America’s first ace of aces

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Article Highlights

  • [T]he Air Force has become in many ways the indispensable military arm of the United States.

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  • under Barack Obama’s plans, the Air Force will shrink to the smallest size in its history

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  • The best way to honor their service...is not to ask them to do more with less, but to give them the tools to maintain America’s dominance of the air.

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I’m just barely old enough to have grown up hearing the name of Eddie Rickenbacker, America’s greatest air ace of World War I. Three decades before the birth of our independent U.S. Air Force, Rickenbacker put the Army Air Service on the map, by shooting down 26 German fighters. Ninety-four years ago today, on October 30, 1918, Rickenbacker claimed his last confirmed kill. Yet it was an action on September 25, 1918, that earned him the Medal of Honor (awarded in 1930), when he single-handedly attacked seven enemy aircraft, shooting down two. Rickenbacker’s derring-do was in no small part responsible for enshrining the image of the cool and cocky American fighter ace.

In the last weeks of this election, the size of the U.S. Navy has become a hot topic, thanks to President Obama’s belittling of Mitt Romney’s comments on the shrinking size of our military. While the Navy is indeed a powerful tool of American forward presence around the world, the Air Force has become in many ways the indispensable military arm of the United States. A piece I published a month ago explains how the Air Force not only is our first responder around much of the world, but it provides the essential “public goods” without which its sister services, and the U.S. government, could not operate. These include things like global communications and GPS satellites; worldwide intelligence, surveillance, and reconnaissance; and global airlift (including the president on Air Force One).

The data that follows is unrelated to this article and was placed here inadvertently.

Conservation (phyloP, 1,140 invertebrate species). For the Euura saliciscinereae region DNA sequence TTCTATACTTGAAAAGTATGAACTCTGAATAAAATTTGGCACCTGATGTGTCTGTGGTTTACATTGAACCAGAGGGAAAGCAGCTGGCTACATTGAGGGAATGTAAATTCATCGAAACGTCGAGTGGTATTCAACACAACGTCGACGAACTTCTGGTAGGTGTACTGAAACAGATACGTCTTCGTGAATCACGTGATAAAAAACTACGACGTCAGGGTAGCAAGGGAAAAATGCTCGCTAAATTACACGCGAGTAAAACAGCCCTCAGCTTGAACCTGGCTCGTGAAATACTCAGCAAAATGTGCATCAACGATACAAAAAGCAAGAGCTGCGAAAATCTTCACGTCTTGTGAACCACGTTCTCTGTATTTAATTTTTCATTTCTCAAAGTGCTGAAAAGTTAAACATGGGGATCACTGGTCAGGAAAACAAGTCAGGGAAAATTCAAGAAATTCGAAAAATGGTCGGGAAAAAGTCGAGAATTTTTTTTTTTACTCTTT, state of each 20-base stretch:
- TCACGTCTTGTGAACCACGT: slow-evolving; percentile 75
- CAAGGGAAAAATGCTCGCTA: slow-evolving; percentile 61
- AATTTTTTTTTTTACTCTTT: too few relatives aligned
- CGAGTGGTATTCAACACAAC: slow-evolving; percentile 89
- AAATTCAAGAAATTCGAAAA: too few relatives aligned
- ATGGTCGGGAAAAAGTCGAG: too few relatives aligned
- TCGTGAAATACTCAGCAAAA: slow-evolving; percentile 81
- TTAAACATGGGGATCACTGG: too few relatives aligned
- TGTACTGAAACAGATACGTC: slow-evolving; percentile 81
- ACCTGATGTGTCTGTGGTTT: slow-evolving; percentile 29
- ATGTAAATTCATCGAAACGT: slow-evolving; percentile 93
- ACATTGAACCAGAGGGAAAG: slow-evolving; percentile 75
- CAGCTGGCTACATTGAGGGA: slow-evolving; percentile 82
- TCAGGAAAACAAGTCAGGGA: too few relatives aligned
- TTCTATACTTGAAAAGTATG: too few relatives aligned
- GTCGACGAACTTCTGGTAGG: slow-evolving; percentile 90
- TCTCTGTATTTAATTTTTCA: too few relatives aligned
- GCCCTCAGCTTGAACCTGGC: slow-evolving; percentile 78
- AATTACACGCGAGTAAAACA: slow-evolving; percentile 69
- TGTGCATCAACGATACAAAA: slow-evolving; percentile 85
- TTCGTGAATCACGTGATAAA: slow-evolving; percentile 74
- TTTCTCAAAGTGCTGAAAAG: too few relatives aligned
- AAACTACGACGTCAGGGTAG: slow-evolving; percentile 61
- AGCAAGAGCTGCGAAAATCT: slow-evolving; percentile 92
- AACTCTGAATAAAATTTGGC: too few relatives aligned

Yet under Barack Obama’s plans, the Air Force will shrink to the smallest size in its history, even while being asked to do more in light of a smaller Army and Navy. Back in Eddie Rickenbacker’s day, the Air Service had to prove itself, and men like Rickenbacker joyfully accepted the challenge of climbing into plywood and cloth airplanes (most of which were made by the French) to duel the far more experienced Germans. Our airmen today, whether flying bombers, tankers, fighters, or drones, equally joyfully accept the challenges of operating 24/7 globally, as they have since setting off in 1991 for the Gulf War in Iraq. The best way to honor their service, and Eddie Rickenbacker’s memory, is not to ask them to do more with less, but to give them the tools to maintain America’s dominance of the air. That is the most important ingredient to ensure that future Eddie Rickenbacker’s don’t have to prove their mettle in deadly aerial combat.

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About the Author

 

Michael
Auslin
  • Michael Auslin is a resident scholar and the director of Japan Studies at the American Enterprise Institute (AEI), where he studies Asian regional security and political issues.


    Before joining AEI, he was an associate professor of history at Yale University. A prolific writer, Auslin is a biweekly columnist for The Wall Street Journal Asia, which is distributed globally on wsj.com. His longer writings include the book “Pacific Cosmopolitans: A Cultural History of U.S.-Japan Relations” (Harvard University Press, 2011) and the study “Security in the Indo-Pacific Commons: Toward a Regional Strategy” (AEI Press, 2010). He was named a Young Global Leader by the World Economic Forum, a Marshall Memorial Fellow by the German Marshall Fund, and a Fulbright and Japan Foundation Scholar.


    Auslin has a Ph.D. from the University of Illinois at Urbana-Champaign, an M.A. from Indiana University at Bloomington, and a B.S.F.S. from Georgetown University.


    Follow Michael Auslin on Twitter.

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